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LAKER FAMILY

LEARNING AND SUCCESS

FINANCES

LIVING

COMMUNIT Y SERVICES laker life FAMILY GUIDE RESOURCES GRAND VALLEY STATE UNIVERSITY

L A K E R F A M I L Y

Learning and Success

FINANCE

living LAKER LIFE C O M M U N I T Y S E R V I C E S

resources

LAKER FAMILY

LEARNING AND SUCCESS

FINANCES

LIVING


LAKER FAMILY

To make the most of the Family Guide:

Grand Valley has published this guide in order to help inform you of the resources available to your student. We hope this will be helpful in maintaining a supportive connection with your student during their college years.

• read the information and discuss it with your student; • keep this guide to use throughout the years; and • discover more helpful tips by visiting us online at www.gvsu.edu/familyguide/.

President Haas and his wife, Marcia, hand out refreshments during move-in week.

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WELCOME TO THE LAKER FAMILY

W

e are so honored that your student has decided to enter the Grand Valley State University community. It is a community designed to challenge his or her thinking and intellect. Because it is a community, Grand Valley has many services for students. This guide informs you of what is available to your student as they make the profound transition to college life. Our faculty is dedicated to teaching and involving undergraduates at the highest level of engagement. Your student has the opportunity to excel academically at Grand Valley and be guided by the best. Their success is integral to our mission to educate students to shape their lives, their professions, and their societies. Your student will have social opportunities as well. We have an active Office of Student Life with hundreds of clubs to fit students’ interests. It’s important that you stay engaged with your student as he or she explores independence and faces exciting decisions. You can be assured that the Grand Valley community is committed to your student’s success. After you get to know GVSU, we know you’ll believe your student made the right decision to join us. Sincerely,

Thomas J. Haas President

A

ll of us appreciate the trust you have placed in this university by sending your student to Grand Valley. We honor that trust by offering all of our students the best of educational environments and resources and a rich array of degree programs suited to the challenges of the 21st century. We hope that your family’s new Grand Valley student will become immersed in the opportunities presented here, including those offered in his or her chosen degree program and the liberal education curriculum as well as through co-curricular experiences. It is an exciting time for all involved. We at the university welcome you and look forward to our shared interest in the education of your student, our student, as he or she develop into our citizen of the future. Sincerely,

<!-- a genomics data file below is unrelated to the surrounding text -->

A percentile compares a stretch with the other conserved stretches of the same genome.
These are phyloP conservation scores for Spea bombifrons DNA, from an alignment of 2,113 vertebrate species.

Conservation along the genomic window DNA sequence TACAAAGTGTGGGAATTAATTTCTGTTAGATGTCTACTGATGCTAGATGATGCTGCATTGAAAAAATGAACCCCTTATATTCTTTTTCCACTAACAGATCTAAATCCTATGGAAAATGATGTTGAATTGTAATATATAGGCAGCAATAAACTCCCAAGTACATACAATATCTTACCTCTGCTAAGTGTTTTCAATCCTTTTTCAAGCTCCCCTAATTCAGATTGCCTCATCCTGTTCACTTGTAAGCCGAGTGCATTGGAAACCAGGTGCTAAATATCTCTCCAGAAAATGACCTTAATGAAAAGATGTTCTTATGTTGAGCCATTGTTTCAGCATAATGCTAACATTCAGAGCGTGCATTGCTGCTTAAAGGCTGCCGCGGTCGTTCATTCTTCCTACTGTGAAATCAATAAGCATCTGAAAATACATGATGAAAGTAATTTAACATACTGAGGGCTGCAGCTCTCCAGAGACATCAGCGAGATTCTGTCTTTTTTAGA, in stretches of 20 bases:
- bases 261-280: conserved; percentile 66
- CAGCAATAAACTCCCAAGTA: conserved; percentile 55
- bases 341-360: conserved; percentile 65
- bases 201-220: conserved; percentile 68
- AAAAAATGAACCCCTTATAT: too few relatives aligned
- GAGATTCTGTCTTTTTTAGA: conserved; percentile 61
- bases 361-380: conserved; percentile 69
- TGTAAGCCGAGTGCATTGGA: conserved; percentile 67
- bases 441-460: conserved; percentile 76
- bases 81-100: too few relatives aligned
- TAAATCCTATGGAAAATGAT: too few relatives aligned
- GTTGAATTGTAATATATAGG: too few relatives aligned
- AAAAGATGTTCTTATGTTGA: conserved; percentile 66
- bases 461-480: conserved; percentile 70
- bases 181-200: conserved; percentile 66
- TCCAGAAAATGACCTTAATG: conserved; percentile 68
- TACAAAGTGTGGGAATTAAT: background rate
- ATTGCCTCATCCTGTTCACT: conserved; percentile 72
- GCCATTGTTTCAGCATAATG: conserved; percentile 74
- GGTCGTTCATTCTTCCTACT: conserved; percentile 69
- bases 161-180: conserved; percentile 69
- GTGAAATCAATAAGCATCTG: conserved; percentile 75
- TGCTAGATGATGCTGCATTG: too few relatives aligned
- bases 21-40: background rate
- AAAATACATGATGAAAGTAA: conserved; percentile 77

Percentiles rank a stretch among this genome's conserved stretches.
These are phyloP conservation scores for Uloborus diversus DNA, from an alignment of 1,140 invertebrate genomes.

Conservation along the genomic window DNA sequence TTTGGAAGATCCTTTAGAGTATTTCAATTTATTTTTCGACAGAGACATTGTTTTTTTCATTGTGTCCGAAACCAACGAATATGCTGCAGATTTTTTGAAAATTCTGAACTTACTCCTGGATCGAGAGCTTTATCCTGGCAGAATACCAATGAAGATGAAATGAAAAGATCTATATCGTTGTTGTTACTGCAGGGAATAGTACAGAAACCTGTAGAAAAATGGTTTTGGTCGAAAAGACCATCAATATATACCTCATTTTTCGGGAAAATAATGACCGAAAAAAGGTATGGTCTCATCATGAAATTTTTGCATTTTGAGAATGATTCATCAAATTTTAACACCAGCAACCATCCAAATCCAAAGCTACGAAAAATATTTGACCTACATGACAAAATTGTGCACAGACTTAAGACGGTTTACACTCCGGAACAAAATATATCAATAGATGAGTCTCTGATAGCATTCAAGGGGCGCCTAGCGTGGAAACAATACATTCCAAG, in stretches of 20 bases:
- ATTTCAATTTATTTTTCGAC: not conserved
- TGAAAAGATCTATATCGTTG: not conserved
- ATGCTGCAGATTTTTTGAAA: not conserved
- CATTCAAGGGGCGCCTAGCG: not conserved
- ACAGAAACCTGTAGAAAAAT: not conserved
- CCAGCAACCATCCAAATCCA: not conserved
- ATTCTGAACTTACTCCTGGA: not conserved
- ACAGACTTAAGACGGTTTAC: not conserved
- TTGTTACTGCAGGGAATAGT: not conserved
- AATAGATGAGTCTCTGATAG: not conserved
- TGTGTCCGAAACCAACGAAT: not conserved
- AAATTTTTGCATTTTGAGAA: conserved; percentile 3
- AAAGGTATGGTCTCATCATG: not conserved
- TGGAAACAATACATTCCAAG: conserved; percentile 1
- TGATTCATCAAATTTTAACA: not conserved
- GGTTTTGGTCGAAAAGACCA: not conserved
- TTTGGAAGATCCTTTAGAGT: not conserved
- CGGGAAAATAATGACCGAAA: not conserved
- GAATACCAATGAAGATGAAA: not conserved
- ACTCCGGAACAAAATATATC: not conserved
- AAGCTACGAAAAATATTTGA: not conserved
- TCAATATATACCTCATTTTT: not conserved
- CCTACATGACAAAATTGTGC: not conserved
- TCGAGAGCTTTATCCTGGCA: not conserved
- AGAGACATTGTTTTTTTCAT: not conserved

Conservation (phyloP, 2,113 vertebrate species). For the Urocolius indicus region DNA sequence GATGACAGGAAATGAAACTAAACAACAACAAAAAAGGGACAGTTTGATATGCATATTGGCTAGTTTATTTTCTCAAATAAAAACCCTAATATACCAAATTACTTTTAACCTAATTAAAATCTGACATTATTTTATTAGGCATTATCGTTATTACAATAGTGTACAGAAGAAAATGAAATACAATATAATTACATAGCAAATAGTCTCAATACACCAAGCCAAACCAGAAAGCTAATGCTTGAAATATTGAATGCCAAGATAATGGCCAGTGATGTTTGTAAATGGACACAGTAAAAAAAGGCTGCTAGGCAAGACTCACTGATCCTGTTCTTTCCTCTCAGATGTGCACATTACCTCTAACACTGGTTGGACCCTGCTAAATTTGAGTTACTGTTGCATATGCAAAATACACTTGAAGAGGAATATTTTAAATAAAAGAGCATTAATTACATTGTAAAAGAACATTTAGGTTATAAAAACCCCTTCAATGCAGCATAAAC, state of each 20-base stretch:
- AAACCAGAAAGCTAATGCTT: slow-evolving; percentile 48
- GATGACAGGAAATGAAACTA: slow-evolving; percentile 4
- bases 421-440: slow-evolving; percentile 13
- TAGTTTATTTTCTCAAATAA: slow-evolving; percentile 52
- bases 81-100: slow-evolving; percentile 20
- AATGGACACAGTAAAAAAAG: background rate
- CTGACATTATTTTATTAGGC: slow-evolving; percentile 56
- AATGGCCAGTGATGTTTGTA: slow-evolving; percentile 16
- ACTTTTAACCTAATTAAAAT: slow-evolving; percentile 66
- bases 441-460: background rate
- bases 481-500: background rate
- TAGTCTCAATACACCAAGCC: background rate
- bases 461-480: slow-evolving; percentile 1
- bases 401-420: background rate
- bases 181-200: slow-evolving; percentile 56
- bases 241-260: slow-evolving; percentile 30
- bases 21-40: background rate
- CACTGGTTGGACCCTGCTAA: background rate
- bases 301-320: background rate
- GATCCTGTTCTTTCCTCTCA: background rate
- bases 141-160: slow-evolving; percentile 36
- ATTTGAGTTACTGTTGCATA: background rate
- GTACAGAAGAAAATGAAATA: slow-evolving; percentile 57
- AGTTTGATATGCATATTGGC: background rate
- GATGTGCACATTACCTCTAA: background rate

Gayle R. Davis Provost and Vice President for Academic Affairs

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LAKER FINANCES............................20 Student Employment.............................................................20 Financial Aid.........................................................................20 Banking and ATMs................................................................20 Student Accounts..................................................................21

LAKER LIVING.................................22 Housing and Residence Life .................................................22 Dining On Campus................................................................24 Transportation.......................................................................25 Living Off Campus.................................................................27

LAKER LIFE.....................................28 Get Involved..........................................................................28 Student Organizations...........................................................30 Staying Active........................................................................32 Music and Dance Opportunities.............................................33 Theatre Opportunities............................................................33 Five Questions.......................................................................34 Laker for a Lifetime................................................................35